January 1994

Commetary on the Word of Life:

“The community of believers was of one heart and mind, and no one claimed that any of his possessions was his own, but they had everything in common.” (Acts 4:32)

With these words, the author of the Acts of the Apostles offers us a sketch of the first Christian community of Jerusalem (see also 2:42; 5:12-16). That community was characterized by remarkable freshness and spiritual dynamism, by prayer and example — above all, by a great unity, which Jesus wanted to be the unmistakable sign and source of fruitfulness for his Church.

The Holy Spirit, given in baptism to all those who welcome the words of Jesus, is the spirit of love and unity. He therefore made all the believers one with the risen Lord and with one another, overcoming differences in race, culture and social class.

“The community of believers was of one heart and mind, and no one claimed that any of his possessions was his own, but they had everything in common.”

Let's take a closer look at what this unity was like.
Above all, in the dynamics of mutual exchange, the Holy Spirit united the believers in heart and mind by helping them to overcome those attitudes that make this difficult.
In fact, the greatest obstacle to unity is our individualism, the attachment to our own ideas and to our personal viewpoints and tastes. Our selfishness builds barriers that isolate and exclude us from those who are different.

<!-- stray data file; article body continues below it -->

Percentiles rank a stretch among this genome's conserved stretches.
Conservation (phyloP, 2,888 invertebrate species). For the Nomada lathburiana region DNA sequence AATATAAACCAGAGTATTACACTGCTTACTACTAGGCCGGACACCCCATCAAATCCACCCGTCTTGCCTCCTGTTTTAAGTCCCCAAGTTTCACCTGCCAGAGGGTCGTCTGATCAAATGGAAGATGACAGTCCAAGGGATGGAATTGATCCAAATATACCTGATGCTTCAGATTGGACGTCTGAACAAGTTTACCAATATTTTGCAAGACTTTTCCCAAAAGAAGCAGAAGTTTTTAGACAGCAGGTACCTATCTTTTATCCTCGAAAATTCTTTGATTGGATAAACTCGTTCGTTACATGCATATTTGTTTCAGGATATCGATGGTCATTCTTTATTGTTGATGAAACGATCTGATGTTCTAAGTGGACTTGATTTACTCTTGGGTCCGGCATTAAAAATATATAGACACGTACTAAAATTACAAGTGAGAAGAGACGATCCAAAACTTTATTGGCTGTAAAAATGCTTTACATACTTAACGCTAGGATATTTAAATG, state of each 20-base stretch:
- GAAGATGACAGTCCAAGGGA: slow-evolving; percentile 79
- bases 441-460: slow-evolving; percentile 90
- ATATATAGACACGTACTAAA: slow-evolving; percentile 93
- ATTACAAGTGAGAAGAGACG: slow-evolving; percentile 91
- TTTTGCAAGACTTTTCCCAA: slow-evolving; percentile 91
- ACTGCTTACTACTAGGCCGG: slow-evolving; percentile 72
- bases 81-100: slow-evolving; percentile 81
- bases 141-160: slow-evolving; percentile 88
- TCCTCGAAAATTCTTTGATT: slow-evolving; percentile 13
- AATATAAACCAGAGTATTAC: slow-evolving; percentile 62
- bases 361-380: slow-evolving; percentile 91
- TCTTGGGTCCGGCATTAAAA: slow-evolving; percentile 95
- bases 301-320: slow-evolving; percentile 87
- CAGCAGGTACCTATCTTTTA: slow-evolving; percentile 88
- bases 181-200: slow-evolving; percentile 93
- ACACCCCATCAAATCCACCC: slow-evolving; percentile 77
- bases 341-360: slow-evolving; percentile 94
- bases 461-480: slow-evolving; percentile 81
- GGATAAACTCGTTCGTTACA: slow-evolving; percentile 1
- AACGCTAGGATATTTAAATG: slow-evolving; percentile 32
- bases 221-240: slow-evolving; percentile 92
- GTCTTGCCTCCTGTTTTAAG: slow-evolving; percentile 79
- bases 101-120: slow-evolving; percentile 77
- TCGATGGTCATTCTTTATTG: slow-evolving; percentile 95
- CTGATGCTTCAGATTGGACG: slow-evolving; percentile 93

“The community of believers was of one heart and mind, and no one claimed that any of his possessions was his own, but they had everything in common.”

As a result, the unity brought about by the Holy Spirit was reflected in the life of the believers. Unity of mind and heart was lived out and expressed concretely by sharing goods with those in need. Precisely because their unity was genuine, it did not tolerate having some in the community lacking in their basic needs while others were living in abundance.

“The community of believers was of one heart and mind, and no one claimed that any of his possessions was his own, but they had everything in common.”

How can we live this month’s passage? It emphasizes the communion and unity so strongly advocated by Jesus, who gave us the gift of His Spirit to accomplish it.

For this reason then, we will seek to grow in this communion on all levels by listening to the voice of the Holy Spirit — on the spiritual level, above all, by overcoming the seeds of division that we have within us. It would be a contradiction, for example, to want to be united to Jesus and at the same time to be divided among ourselves, behaving in an individualistic way, each one walking alone, judging one another and perhaps excluding one another. So we need to make a renewed conversion to God, who wants us to be united.

Furthermore, this Word of Life will help us to understand more clearly the contradiction that exists between Christian faith and the selfish use of material goods. It will help us to achieve an authentic solidarity with those who are in need, within the limits of our possibilities.

Since this is also the month in which we celebrate the Week of Prayer for Christian Unity, these words urge us to pray and to strengthen our bonds of unity, loving and sharing with our brothers and sisters of different churches, with whom we have in common, through baptism, the one faith and one spirit of Christ.

Chiara Lubich

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